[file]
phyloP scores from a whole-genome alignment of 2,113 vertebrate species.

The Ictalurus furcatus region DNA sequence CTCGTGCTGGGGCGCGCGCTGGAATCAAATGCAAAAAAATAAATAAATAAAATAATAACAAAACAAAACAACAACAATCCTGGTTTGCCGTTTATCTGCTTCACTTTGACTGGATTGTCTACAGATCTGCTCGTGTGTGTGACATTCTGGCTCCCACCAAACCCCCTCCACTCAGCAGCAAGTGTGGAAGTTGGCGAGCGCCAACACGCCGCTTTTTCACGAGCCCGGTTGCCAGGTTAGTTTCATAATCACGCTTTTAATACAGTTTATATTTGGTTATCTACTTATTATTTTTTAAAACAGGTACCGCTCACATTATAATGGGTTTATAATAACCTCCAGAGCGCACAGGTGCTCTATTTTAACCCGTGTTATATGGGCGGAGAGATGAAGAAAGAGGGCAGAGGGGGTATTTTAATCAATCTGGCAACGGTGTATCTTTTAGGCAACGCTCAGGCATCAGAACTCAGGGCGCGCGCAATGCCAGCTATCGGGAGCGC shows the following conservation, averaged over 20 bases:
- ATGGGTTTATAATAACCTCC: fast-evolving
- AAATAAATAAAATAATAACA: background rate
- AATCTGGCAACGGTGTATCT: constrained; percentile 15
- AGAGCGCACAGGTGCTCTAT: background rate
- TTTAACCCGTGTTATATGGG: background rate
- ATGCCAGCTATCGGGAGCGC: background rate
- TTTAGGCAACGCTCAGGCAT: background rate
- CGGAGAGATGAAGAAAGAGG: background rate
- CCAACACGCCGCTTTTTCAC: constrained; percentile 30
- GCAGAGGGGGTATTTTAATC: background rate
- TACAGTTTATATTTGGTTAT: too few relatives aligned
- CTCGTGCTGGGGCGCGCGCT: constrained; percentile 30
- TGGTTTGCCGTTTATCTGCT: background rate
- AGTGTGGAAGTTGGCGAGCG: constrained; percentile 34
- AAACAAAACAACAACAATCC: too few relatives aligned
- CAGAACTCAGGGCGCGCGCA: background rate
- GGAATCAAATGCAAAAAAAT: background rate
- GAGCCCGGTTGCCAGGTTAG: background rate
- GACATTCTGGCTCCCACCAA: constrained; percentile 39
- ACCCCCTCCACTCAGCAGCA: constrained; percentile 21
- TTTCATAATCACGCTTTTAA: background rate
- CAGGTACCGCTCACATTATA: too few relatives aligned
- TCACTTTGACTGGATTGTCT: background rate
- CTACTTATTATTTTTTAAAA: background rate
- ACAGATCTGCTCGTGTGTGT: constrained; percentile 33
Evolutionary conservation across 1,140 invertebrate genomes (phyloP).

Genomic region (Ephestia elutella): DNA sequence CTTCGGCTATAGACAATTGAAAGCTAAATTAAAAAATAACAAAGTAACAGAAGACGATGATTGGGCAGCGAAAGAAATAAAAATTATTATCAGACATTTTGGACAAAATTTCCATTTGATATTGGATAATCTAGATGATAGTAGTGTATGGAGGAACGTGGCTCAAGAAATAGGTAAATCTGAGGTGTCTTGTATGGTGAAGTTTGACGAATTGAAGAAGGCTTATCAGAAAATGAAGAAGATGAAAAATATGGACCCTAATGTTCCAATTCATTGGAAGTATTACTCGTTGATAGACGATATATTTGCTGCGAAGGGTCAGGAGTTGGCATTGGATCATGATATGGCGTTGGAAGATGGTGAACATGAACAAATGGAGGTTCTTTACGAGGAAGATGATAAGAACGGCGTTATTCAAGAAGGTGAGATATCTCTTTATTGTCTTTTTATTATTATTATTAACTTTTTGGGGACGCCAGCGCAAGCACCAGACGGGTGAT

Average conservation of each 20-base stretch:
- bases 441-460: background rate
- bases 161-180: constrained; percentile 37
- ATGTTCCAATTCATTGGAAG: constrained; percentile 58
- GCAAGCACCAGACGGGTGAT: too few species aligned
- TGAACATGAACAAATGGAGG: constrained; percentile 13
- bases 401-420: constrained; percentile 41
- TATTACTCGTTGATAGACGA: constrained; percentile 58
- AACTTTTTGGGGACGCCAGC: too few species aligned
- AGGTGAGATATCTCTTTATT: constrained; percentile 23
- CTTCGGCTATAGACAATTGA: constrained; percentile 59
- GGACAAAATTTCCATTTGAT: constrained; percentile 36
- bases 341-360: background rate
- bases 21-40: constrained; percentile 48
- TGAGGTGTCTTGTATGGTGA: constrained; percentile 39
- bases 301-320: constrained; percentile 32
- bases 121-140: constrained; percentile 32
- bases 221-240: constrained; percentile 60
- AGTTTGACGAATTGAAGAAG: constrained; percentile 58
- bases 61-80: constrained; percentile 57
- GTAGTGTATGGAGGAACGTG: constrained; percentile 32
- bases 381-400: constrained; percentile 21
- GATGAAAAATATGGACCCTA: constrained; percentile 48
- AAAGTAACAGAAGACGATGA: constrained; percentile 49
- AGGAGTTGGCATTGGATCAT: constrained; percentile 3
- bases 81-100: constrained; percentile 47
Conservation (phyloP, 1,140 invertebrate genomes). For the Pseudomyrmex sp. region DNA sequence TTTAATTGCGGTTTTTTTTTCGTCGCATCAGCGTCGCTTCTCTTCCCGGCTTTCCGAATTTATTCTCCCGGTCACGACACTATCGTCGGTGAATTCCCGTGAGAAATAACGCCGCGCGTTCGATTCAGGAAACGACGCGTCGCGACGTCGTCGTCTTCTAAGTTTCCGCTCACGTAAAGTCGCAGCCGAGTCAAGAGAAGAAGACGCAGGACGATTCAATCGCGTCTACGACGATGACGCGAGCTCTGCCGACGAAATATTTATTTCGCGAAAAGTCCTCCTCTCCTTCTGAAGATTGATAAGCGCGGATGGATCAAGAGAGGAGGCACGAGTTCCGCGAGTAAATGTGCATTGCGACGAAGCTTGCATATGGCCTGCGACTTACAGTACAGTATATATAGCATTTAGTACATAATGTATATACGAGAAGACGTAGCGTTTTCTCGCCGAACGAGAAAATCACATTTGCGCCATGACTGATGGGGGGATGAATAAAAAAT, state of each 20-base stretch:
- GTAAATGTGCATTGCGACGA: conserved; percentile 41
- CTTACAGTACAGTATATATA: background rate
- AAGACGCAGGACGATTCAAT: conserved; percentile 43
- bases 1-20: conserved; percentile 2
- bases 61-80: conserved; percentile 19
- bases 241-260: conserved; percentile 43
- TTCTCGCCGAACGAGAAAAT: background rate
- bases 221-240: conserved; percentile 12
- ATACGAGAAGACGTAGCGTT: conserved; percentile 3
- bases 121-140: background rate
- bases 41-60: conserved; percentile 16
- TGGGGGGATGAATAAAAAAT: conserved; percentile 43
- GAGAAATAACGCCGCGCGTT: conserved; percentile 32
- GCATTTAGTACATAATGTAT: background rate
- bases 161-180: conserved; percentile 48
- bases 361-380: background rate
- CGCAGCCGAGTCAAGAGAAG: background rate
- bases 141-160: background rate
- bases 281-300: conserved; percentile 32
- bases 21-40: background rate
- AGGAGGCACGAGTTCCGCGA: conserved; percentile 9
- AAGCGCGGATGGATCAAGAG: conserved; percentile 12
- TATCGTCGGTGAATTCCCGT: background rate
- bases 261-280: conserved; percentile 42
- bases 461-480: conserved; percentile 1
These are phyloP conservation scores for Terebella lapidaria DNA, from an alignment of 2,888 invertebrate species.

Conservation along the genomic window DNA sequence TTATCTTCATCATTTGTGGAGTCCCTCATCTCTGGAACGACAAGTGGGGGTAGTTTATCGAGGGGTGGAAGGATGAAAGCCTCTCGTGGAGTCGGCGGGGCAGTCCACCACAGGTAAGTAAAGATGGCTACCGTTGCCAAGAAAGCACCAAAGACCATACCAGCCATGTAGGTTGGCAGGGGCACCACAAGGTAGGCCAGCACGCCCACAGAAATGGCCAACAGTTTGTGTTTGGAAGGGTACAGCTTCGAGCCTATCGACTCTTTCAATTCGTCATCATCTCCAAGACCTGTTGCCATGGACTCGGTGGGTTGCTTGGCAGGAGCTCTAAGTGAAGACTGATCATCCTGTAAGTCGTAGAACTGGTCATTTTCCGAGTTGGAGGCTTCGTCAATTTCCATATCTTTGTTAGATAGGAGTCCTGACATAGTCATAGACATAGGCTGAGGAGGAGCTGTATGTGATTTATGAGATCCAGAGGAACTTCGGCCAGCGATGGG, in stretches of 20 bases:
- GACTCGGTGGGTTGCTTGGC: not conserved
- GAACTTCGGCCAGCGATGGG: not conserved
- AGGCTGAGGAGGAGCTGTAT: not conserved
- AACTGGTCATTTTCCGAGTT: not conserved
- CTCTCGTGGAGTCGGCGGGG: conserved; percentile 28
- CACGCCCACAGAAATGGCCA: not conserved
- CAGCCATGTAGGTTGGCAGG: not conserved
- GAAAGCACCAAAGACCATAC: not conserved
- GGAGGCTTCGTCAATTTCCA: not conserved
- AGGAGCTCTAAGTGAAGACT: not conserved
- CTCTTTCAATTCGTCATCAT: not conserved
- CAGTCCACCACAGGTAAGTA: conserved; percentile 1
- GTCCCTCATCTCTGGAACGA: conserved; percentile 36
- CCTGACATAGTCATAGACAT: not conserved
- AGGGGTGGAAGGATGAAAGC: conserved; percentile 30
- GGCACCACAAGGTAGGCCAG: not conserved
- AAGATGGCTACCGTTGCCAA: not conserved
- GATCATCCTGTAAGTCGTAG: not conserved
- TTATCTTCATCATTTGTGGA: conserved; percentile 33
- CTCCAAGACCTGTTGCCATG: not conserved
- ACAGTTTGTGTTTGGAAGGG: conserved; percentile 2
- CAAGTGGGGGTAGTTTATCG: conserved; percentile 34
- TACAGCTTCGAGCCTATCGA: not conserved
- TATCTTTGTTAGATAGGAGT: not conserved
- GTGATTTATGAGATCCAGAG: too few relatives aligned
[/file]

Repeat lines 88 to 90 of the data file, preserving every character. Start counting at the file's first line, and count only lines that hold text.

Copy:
- CTCTCGTGGAGTCGGCGGGG: conserved; percentile 28
- CACGCCCACAGAAATGGCCA: not conserved
- CAGCCATGTAGGTTGGCAGG: not conserved